I remember staying in a settlement area that had nothing around it except makeshift graveyards, anywhere that there was space. I remember having to leave the room 4 times, the first time I took a statement from a girl my age, who told me how many times she had been raped and tortured. She was barely 12 when they shot her mother in front of her. Barely 12 when four inhuman soldiers held her down and tore her innocence from her soul. 

I remember the heavy stench of cigarettes as one man told me in lucid detail how his 3 daughters were massacred in front of him. He then looked down, tied his shoelace and began talking about how he liked to grow tomatoes. He was one of the many walking dead that I shared time with, and like others, was trying to reconstruct something tangible from a nightmare. The stench of cigarettes still makes me think of his face, and his dead daughters - all of whom I saw pictures of and whose bodies are in a mass grave somewhere in Banja Luka. 

There is a song that is playing at the moment that brings me straight back to my room in Dobrinja:

I used to think it was a beautiful, if somewhat haunting tune and it always reminded me of dusk. Until I lived in Bosnia. It took on a whole new meaning then. I used to open the door to my damp, dark apartment after a grueling day, and cry. There was a balcony that fronted the living room, but I was warned not to go outside or stand on it as snipers were still at large and I lived only a couple of miles from the Serbian border. For comfort, I used to warm up a large towel and wrap it around myself, trying to replicate human warmth, and then cradle myself to sleep.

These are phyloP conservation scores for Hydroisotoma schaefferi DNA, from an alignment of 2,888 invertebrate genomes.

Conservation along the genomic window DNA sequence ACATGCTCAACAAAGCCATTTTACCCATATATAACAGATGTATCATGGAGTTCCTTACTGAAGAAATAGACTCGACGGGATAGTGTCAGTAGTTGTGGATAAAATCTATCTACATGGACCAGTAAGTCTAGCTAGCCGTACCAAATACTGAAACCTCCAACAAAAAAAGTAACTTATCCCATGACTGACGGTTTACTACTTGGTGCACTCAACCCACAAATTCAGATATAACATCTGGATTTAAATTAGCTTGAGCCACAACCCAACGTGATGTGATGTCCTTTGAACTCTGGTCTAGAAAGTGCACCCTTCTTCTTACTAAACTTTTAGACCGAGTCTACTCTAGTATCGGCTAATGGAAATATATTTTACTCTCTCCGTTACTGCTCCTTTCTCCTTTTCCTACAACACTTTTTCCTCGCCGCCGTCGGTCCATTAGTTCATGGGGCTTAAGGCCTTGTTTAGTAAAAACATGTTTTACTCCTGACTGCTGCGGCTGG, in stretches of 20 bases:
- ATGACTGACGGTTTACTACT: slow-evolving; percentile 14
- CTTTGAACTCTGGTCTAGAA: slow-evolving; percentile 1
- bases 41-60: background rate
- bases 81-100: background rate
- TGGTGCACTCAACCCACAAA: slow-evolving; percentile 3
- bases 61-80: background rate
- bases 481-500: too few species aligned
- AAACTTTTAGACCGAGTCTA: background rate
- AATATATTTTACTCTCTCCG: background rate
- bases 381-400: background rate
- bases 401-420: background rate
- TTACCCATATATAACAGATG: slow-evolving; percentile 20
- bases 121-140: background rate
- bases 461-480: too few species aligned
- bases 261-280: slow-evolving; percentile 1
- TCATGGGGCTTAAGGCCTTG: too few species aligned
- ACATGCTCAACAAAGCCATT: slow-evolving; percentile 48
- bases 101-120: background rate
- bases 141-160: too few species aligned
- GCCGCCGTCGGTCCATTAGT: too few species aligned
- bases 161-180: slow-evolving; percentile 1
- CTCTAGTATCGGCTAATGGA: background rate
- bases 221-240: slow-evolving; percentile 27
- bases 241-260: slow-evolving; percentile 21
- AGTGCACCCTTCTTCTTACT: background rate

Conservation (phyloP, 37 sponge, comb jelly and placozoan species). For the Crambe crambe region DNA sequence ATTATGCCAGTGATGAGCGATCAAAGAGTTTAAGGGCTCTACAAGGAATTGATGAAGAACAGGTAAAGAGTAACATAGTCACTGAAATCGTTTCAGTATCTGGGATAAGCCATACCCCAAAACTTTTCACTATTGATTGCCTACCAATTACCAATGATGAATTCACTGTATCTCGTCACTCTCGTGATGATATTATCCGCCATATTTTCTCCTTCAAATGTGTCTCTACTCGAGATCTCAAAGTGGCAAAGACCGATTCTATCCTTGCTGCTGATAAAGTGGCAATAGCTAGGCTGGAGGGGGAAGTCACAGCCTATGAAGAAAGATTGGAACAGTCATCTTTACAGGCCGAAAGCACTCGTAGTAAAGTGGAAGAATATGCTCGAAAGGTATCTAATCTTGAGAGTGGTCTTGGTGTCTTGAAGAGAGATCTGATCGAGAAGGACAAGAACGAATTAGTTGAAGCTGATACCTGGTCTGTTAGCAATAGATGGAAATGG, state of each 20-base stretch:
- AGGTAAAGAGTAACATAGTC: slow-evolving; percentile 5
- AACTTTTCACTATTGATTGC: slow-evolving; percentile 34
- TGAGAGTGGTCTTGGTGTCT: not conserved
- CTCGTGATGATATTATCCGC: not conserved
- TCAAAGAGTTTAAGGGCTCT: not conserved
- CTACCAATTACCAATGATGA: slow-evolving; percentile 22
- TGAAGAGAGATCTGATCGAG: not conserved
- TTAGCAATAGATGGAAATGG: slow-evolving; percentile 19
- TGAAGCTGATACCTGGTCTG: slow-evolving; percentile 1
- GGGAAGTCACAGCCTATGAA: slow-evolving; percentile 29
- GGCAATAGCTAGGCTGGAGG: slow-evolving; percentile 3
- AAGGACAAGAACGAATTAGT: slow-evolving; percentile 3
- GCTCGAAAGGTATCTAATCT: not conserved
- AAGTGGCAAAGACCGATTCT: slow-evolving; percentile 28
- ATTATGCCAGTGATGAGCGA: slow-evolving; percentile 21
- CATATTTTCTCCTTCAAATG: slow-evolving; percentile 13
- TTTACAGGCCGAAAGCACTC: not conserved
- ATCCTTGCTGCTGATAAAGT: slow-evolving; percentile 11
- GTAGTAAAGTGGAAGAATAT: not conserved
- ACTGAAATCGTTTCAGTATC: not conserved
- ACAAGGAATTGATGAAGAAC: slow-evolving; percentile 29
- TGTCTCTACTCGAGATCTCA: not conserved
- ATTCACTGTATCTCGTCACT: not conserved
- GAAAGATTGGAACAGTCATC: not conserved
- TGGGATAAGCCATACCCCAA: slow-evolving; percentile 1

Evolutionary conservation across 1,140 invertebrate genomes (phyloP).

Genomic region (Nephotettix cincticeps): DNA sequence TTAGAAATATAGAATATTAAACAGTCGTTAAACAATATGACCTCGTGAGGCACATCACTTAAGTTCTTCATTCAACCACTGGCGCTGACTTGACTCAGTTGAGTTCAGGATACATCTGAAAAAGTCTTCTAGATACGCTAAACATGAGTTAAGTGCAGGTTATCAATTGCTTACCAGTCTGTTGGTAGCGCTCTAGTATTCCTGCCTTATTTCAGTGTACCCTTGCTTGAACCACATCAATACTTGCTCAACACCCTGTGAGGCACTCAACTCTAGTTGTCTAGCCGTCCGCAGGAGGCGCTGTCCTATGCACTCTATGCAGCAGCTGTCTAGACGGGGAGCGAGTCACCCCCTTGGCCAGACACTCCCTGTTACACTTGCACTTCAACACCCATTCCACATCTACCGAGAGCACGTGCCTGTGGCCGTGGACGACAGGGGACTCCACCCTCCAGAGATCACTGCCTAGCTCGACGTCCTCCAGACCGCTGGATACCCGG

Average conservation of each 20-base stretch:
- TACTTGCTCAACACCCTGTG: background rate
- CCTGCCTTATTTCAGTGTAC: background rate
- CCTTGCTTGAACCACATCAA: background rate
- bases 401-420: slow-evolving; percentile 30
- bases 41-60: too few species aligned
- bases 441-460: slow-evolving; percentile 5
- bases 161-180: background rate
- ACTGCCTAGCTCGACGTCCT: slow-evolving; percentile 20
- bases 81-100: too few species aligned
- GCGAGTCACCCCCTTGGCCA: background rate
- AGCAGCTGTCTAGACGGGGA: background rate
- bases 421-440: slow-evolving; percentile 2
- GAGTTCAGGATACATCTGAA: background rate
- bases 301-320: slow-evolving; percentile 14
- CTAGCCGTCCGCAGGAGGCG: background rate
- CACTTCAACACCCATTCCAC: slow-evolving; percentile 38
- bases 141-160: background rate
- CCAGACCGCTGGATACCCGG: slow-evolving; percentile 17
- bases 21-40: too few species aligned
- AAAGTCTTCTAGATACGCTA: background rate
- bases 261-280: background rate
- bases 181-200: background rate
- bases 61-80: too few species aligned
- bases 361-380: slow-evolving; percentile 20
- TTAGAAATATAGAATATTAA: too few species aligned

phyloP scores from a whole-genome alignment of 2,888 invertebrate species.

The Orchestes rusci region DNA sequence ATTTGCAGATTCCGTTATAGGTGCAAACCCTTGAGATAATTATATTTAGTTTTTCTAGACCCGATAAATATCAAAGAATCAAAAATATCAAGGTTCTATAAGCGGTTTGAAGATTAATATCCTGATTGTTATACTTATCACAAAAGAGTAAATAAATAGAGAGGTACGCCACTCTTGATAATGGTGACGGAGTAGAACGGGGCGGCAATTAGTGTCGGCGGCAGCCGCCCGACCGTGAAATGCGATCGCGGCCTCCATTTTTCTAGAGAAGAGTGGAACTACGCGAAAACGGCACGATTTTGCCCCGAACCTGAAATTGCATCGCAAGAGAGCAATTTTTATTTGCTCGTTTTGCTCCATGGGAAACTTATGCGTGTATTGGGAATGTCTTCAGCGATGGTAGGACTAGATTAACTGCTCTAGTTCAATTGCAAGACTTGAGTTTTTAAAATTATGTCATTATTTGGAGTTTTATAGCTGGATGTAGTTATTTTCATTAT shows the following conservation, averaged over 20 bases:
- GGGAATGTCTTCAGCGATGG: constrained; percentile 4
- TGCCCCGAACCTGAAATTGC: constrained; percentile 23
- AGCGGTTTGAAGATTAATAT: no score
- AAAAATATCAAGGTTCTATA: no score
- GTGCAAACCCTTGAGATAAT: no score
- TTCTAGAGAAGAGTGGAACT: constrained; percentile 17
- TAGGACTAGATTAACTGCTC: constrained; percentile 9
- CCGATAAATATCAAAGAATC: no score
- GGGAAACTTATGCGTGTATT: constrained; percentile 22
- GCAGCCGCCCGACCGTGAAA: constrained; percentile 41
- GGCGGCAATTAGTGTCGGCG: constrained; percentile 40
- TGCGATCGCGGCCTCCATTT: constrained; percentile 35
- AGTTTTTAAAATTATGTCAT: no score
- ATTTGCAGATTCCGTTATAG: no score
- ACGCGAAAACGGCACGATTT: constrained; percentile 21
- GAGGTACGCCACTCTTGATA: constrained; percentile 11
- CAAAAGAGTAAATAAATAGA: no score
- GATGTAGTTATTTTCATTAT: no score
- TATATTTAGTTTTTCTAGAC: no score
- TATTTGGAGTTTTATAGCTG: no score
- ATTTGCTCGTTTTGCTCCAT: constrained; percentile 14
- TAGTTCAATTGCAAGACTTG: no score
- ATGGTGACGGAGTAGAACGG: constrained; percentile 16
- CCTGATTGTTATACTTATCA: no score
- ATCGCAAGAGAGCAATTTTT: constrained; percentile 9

The only thing I had in that room was a rusty bed and a small side table that had the initials “L.N” on it. I used to think it was a sign, because it looked like my name. It was as if I was meant to be there, and I found that comforting. Every day, I looked into the faces of tired people with sad eyes, carrying so much pain. So much loss. Every day, I wondered how I was going to make it through. I guess I did not realise it then, but I became stronger with each encounter and with each scarred hand that was placed into mine as a sign of trust and solidarity. As the days rolled into weeks, I found something of myself in the wreckage around me. I found that I had an ability to remain passionately compassionate, and that ultimately, I deeply cared for hurting people. 

I came back to England grateful that I was not going back to a corporate office. Although the things I saw and did cannot compare to the injustices I take on now, I think I am still fueled by my humanistic passions. This is what drives me. I chose the unceremonious and grubby path of pro bono work knowing full well that jobs like these are few and far between, and not high paying. Unlike the corporate sector which spews out positions promising a world of money, I want to hold fast to who I am.